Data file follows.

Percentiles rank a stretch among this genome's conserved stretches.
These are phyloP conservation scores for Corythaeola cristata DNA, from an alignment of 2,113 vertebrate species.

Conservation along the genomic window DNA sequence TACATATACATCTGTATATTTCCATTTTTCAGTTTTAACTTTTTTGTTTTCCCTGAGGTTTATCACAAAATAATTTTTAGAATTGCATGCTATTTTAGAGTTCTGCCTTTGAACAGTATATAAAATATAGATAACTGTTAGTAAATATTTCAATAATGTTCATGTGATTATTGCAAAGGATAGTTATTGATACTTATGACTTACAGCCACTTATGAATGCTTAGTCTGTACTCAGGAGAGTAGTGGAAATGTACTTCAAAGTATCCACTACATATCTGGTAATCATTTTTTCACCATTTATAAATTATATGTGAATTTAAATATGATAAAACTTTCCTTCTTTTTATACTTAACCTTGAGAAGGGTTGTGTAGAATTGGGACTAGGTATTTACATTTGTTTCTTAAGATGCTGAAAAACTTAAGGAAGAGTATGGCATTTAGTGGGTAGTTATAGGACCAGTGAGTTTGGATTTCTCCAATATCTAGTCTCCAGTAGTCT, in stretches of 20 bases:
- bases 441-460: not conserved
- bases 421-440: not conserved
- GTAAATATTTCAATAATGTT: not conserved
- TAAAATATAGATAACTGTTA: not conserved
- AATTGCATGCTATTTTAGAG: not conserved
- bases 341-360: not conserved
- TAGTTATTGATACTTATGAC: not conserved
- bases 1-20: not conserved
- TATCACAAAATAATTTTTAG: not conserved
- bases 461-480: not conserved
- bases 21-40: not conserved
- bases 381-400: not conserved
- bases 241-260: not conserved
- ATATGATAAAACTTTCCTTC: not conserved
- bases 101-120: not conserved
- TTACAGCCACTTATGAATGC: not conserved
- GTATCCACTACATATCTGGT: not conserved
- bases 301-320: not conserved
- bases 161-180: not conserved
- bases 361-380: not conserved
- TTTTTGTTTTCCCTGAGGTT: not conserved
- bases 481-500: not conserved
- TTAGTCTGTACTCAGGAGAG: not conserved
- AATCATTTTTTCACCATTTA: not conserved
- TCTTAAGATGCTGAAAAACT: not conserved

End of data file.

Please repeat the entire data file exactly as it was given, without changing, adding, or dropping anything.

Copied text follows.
Percentiles rank a stretch among this genome's conserved stretches.
These are phyloP conservation scores for Corythaeola cristata DNA, from an alignment of 2,113 vertebrate species.

Conservation along the genomic window DNA sequence TACATATACATCTGTATATTTCCATTTTTCAGTTTTAACTTTTTTGTTTTCCCTGAGGTTTATCACAAAATAATTTTTAGAATTGCATGCTATTTTAGAGTTCTGCCTTTGAACAGTATATAAAATATAGATAACTGTTAGTAAATATTTCAATAATGTTCATGTGATTATTGCAAAGGATAGTTATTGATACTTATGACTTACAGCCACTTATGAATGCTTAGTCTGTACTCAGGAGAGTAGTGGAAATGTACTTCAAAGTATCCACTACATATCTGGTAATCATTTTTTCACCATTTATAAATTATATGTGAATTTAAATATGATAAAACTTTCCTTCTTTTTATACTTAACCTTGAGAAGGGTTGTGTAGAATTGGGACTAGGTATTTACATTTGTTTCTTAAGATGCTGAAAAACTTAAGGAAGAGTATGGCATTTAGTGGGTAGTTATAGGACCAGTGAGTTTGGATTTCTCCAATATCTAGTCTCCAGTAGTCT, in stretches of 20 bases:
- bases 441-460: not conserved
- bases 421-440: not conserved
- GTAAATATTTCAATAATGTT: not conserved
- TAAAATATAGATAACTGTTA: not conserved
- AATTGCATGCTATTTTAGAG: not conserved
- bases 341-360: not conserved
- TAGTTATTGATACTTATGAC: not conserved
- bases 1-20: not conserved
- TATCACAAAATAATTTTTAG: not conserved
- bases 461-480: not conserved
- bases 21-40: not conserved
- bases 381-400: not conserved
- bases 241-260: not conserved
- ATATGATAAAACTTTCCTTC: not conserved
- bases 101-120: not conserved
- TTACAGCCACTTATGAATGC: not conserved
- GTATCCACTACATATCTGGT: not conserved
- bases 301-320: not conserved
- bases 161-180: not conserved
- bases 361-380: not conserved
- TTTTTGTTTTCCCTGAGGTT: not conserved
- bases 481-500: not conserved
- TTAGTCTGTACTCAGGAGAG: not conserved
- AATCATTTTTTCACCATTTA: not conserved
- TCTTAAGATGCTGAAAAACT: not conserved